The restoration project
The restoration of the monument during the years 2008, 2009 co-funded by the 3rd Community Support Framework focused on enhancing the mansion of the 18th century, so as to highlight the original morphological elements and the character of a pre-revolutionary noble urban house, of which the konaki of the Benizelos family is a rare example in Greece. At the same time, care was taken to preserve the archaeological remains revealed in the subsoil of the court and the ground floor of the house (katoi) and to document the diachronic history of the space – mainly the Late Roman wall that bears witness to the position of the area within the topography of the ancient city, as well as the medieval cistern and the large storage pithoi that most likely belong to the Byzantine period.
The restoration study was conducted by the architects Giannis Kizis, Klimis Aslanidis and Christina Pinatsi, the civil engineer Eleftheria Tsakanika and the mechanical engineer Christos Zobolas, commissioned by the Holy Archdiocese of Athens to which use of the property had been conceded by the Ministry of Culture, owner of the property.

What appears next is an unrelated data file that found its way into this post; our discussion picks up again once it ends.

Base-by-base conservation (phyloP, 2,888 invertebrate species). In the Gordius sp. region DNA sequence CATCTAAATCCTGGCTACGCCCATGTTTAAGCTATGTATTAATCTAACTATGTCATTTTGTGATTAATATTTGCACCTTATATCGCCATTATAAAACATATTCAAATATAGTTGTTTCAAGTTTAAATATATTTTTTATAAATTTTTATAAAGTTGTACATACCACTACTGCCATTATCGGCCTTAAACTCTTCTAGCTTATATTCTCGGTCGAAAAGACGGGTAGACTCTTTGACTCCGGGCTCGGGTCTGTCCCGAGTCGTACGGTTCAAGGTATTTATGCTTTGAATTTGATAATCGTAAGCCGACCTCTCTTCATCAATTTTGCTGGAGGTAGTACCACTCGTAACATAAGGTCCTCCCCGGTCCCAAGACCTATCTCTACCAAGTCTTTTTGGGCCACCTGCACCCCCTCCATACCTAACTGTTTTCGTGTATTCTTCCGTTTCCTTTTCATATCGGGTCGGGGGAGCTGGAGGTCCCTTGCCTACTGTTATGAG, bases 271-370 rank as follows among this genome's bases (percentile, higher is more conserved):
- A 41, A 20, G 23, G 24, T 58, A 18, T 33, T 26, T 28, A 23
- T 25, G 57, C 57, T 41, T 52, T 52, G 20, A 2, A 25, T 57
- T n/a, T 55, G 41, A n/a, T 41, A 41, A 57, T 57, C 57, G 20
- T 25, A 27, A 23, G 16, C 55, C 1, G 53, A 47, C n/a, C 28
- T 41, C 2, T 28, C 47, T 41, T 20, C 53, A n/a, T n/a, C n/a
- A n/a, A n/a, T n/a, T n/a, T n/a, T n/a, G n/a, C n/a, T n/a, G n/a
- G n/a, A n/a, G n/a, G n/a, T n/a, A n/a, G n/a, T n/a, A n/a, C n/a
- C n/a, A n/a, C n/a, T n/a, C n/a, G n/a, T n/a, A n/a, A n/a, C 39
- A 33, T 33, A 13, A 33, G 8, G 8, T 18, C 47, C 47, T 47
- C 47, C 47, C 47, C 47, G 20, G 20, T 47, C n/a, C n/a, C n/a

In the context of implementing the above study, the bearing system of the building was consolidated, the building elements were conserved and older members were preserved as much as possible so as to ensure the authenticity of the monument. At the same time, evidence was preserved of the periodic interventions that record the history of the monument.
Indeed, several decades ago, in 1979-1980, under contract with the Ministry of Culture, the architects Giannis Kizis and Konstantinos Mylonas made a detailed plan of the monument that indicated the precise composition and original typology of the building, a necessary prerequisite to its restoration. This was followed by the removal of more recent interventions and the first consolidation works that allowed for the complete decoding of its construction history. In 1988, the revealed timber skeleton of the mansion was drawn by the civil engineers Eleftheria Tsakanika and Stratis Lazouras as their final thesis for the National Technical University of Athens. All these plans and drawings were utilized in drafting the study for the restoration of the monument.